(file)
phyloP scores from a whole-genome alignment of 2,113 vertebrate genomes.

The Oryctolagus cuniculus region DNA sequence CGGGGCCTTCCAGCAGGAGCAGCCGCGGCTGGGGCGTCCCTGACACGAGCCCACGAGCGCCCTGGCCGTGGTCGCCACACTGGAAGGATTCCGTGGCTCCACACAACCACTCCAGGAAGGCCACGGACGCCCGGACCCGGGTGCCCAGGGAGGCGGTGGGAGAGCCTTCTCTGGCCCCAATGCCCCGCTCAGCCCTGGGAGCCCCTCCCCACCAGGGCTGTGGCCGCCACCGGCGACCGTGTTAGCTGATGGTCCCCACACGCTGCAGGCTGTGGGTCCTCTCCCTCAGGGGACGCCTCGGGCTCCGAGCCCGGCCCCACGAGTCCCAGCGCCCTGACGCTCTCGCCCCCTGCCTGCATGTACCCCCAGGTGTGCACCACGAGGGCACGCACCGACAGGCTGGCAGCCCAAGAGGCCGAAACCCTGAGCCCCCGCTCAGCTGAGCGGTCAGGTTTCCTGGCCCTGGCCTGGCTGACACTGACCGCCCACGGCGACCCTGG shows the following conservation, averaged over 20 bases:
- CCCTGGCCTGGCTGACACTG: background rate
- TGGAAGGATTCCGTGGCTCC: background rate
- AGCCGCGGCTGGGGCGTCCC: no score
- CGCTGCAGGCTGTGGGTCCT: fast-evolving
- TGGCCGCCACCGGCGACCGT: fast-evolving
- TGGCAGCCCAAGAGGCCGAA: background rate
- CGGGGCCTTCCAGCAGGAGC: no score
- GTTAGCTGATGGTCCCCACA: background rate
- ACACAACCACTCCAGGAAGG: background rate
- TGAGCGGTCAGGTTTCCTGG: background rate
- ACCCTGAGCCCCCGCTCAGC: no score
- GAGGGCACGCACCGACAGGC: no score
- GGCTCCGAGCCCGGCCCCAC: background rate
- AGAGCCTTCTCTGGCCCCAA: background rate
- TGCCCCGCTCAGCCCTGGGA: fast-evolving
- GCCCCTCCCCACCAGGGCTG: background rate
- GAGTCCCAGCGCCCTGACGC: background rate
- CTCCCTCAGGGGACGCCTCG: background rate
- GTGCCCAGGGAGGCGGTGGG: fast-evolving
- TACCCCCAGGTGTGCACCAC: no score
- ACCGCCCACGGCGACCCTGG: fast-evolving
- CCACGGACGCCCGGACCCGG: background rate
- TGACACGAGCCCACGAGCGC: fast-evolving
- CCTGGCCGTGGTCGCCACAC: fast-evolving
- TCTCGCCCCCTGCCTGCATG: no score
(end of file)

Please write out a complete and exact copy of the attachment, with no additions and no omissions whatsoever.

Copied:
phyloP scores from a whole-genome alignment of 2,113 vertebrate genomes.

The Oryctolagus cuniculus region DNA sequence CGGGGCCTTCCAGCAGGAGCAGCCGCGGCTGGGGCGTCCCTGACACGAGCCCACGAGCGCCCTGGCCGTGGTCGCCACACTGGAAGGATTCCGTGGCTCCACACAACCACTCCAGGAAGGCCACGGACGCCCGGACCCGGGTGCCCAGGGAGGCGGTGGGAGAGCCTTCTCTGGCCCCAATGCCCCGCTCAGCCCTGGGAGCCCCTCCCCACCAGGGCTGTGGCCGCCACCGGCGACCGTGTTAGCTGATGGTCCCCACACGCTGCAGGCTGTGGGTCCTCTCCCTCAGGGGACGCCTCGGGCTCCGAGCCCGGCCCCACGAGTCCCAGCGCCCTGACGCTCTCGCCCCCTGCCTGCATGTACCCCCAGGTGTGCACCACGAGGGCACGCACCGACAGGCTGGCAGCCCAAGAGGCCGAAACCCTGAGCCCCCGCTCAGCTGAGCGGTCAGGTTTCCTGGCCCTGGCCTGGCTGACACTGACCGCCCACGGCGACCCTGG shows the following conservation, averaged over 20 bases:
- CCCTGGCCTGGCTGACACTG: background rate
- TGGAAGGATTCCGTGGCTCC: background rate
- AGCCGCGGCTGGGGCGTCCC: no score
- CGCTGCAGGCTGTGGGTCCT: fast-evolving
- TGGCCGCCACCGGCGACCGT: fast-evolving
- TGGCAGCCCAAGAGGCCGAA: background rate
- CGGGGCCTTCCAGCAGGAGC: no score
- GTTAGCTGATGGTCCCCACA: background rate
- ACACAACCACTCCAGGAAGG: background rate
- TGAGCGGTCAGGTTTCCTGG: background rate
- ACCCTGAGCCCCCGCTCAGC: no score
- GAGGGCACGCACCGACAGGC: no score
- GGCTCCGAGCCCGGCCCCAC: background rate
- AGAGCCTTCTCTGGCCCCAA: background rate
- TGCCCCGCTCAGCCCTGGGA: fast-evolving
- GCCCCTCCCCACCAGGGCTG: background rate
- GAGTCCCAGCGCCCTGACGC: background rate
- CTCCCTCAGGGGACGCCTCG: background rate
- GTGCCCAGGGAGGCGGTGGG: fast-evolving
- TACCCCCAGGTGTGCACCAC: no score
- ACCGCCCACGGCGACCCTGG: fast-evolving
- CCACGGACGCCCGGACCCGG: background rate
- TGACACGAGCCCACGAGCGC: fast-evolving
- CCTGGCCGTGGTCGCCACAC: fast-evolving
- TCTCGCCCCCTGCCTGCATG: no score